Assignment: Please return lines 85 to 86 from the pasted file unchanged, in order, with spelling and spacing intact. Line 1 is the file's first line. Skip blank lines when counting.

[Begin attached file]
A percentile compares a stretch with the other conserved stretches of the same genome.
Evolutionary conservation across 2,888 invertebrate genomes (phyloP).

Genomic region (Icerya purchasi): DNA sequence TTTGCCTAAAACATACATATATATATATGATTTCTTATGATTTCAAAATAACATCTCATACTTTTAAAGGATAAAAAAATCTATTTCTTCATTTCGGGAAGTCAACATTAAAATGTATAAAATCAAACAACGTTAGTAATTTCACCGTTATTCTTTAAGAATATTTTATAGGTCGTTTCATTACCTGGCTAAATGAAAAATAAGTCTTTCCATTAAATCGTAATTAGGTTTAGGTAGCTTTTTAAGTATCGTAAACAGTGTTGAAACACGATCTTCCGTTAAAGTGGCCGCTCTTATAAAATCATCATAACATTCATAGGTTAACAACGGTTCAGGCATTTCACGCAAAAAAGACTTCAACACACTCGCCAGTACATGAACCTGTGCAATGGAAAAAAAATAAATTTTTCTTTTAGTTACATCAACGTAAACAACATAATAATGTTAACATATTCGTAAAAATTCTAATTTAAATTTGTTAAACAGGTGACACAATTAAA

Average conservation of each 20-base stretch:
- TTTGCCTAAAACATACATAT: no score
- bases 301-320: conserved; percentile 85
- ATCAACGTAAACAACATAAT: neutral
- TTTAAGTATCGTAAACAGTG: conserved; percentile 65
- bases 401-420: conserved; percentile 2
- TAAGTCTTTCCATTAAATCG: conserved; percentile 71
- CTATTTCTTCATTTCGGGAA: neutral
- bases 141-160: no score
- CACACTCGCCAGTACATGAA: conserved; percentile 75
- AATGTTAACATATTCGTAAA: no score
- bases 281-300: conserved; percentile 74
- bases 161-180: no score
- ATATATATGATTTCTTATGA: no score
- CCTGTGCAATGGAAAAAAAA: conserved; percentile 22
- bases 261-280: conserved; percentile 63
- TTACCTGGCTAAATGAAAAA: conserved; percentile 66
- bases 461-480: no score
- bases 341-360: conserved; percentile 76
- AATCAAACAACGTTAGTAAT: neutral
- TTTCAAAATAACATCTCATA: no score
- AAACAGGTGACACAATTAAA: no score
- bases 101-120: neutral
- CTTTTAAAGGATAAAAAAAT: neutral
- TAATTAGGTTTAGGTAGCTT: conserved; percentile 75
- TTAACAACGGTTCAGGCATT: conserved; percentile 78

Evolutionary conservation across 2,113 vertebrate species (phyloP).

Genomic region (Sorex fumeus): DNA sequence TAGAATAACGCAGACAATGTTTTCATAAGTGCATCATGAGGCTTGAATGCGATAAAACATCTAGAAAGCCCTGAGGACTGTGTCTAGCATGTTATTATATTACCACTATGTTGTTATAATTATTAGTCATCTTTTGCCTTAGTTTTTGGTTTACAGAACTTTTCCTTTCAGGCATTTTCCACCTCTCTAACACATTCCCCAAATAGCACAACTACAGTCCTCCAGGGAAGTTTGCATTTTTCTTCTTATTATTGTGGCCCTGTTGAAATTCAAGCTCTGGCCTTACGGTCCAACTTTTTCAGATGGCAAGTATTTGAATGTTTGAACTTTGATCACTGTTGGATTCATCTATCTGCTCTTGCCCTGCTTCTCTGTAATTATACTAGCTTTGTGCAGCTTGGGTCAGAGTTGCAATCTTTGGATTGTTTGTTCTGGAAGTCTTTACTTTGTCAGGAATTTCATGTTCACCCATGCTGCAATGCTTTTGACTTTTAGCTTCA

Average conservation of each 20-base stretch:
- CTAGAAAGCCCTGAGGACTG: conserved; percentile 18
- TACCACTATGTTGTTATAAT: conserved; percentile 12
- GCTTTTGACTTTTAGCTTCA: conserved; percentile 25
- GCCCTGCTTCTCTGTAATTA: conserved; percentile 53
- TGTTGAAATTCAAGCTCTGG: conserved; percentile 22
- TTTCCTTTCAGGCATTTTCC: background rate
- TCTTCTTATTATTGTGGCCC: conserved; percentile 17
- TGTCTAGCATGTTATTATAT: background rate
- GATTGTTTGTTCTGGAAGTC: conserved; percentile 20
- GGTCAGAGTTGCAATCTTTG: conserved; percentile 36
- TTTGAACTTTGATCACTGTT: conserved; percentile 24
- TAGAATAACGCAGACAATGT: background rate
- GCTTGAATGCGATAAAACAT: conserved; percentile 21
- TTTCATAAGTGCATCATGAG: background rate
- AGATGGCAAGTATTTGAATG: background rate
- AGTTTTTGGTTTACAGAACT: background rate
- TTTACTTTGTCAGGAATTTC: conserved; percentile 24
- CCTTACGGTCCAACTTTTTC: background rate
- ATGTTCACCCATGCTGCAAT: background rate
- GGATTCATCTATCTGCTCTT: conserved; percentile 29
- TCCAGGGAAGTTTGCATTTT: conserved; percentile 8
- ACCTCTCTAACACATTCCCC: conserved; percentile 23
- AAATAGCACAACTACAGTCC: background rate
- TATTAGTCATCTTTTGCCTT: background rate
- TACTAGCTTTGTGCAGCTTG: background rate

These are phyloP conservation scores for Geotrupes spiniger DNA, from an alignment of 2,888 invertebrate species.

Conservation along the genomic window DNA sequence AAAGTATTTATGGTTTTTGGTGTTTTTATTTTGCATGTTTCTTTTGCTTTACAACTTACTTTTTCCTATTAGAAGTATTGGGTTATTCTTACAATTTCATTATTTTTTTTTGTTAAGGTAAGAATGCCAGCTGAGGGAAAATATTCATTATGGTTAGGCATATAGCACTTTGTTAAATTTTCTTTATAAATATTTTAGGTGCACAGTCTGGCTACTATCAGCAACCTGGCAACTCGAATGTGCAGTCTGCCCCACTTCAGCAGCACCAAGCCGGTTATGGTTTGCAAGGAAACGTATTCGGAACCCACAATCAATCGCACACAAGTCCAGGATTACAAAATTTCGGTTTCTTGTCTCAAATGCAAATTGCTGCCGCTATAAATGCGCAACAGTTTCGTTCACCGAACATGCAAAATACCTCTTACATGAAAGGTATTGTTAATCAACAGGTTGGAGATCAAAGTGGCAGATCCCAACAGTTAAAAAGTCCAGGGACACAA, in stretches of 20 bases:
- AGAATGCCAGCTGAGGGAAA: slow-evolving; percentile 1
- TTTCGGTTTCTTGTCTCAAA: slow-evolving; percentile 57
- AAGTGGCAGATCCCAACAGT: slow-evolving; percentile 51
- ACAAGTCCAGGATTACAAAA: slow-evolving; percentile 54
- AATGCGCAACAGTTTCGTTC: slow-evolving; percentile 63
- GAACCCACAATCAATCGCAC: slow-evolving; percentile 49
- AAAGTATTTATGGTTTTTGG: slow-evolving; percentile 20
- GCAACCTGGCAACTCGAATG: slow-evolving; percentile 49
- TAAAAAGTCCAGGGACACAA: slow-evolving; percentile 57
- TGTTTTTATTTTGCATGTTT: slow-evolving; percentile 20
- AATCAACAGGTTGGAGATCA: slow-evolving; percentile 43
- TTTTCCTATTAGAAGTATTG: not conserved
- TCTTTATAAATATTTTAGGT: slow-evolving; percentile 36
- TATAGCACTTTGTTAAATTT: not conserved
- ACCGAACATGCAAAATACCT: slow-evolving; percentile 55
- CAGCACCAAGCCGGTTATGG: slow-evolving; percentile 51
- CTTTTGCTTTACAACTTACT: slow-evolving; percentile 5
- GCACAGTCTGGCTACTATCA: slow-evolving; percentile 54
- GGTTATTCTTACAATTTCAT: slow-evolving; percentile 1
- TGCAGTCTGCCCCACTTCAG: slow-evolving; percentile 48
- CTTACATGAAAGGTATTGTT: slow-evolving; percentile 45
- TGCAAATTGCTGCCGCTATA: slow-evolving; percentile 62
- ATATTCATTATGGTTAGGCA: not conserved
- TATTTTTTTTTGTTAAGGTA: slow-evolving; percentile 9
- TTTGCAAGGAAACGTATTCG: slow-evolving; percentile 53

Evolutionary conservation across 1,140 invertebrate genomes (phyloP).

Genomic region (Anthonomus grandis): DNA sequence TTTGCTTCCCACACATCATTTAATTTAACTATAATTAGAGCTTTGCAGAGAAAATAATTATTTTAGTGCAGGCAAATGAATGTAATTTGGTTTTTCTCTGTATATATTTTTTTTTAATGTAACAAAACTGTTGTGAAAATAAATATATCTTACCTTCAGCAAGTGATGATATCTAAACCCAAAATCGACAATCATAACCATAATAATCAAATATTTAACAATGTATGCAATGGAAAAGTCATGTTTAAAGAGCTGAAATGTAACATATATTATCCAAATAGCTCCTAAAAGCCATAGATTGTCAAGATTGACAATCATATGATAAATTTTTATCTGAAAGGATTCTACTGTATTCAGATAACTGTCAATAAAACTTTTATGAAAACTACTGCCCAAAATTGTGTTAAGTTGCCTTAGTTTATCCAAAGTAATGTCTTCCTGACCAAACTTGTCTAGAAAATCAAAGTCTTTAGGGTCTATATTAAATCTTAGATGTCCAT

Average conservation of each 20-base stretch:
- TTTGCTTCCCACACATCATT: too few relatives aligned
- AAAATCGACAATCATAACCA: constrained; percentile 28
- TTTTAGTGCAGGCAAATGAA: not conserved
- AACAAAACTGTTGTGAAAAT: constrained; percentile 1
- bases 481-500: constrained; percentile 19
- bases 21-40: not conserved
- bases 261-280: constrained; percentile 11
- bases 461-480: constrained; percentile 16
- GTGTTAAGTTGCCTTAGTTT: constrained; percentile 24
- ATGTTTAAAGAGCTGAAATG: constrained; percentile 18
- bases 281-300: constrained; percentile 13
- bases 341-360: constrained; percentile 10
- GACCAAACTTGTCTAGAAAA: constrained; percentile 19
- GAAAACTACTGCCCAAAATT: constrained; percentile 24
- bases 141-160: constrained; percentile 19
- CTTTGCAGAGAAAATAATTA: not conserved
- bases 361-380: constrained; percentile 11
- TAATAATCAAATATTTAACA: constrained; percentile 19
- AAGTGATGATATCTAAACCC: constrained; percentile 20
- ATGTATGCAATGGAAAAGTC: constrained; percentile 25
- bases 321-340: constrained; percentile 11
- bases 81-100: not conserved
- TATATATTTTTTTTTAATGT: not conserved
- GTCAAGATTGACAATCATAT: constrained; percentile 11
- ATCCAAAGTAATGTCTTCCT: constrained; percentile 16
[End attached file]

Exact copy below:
Evolutionary conservation across 1,140 invertebrate genomes (phyloP).

Genomic region (Anthonomus grandis): DNA sequence TTTGCTTCCCACACATCATTTAATTTAACTATAATTAGAGCTTTGCAGAGAAAATAATTATTTTAGTGCAGGCAAATGAATGTAATTTGGTTTTTCTCTGTATATATTTTTTTTTAATGTAACAAAACTGTTGTGAAAATAAATATATCTTACCTTCAGCAAGTGATGATATCTAAACCCAAAATCGACAATCATAACCATAATAATCAAATATTTAACAATGTATGCAATGGAAAAGTCATGTTTAAAGAGCTGAAATGTAACATATATTATCCAAATAGCTCCTAAAAGCCATAGATTGTCAAGATTGACAATCATATGATAAATTTTTATCTGAAAGGATTCTACTGTATTCAGATAACTGTCAATAAAACTTTTATGAAAACTACTGCCCAAAATTGTGTTAAGTTGCCTTAGTTTATCCAAAGTAATGTCTTCCTGACCAAACTTGTCTAGAAAATCAAAGTCTTTAGGGTCTATATTAAATCTTAGATGTCCAT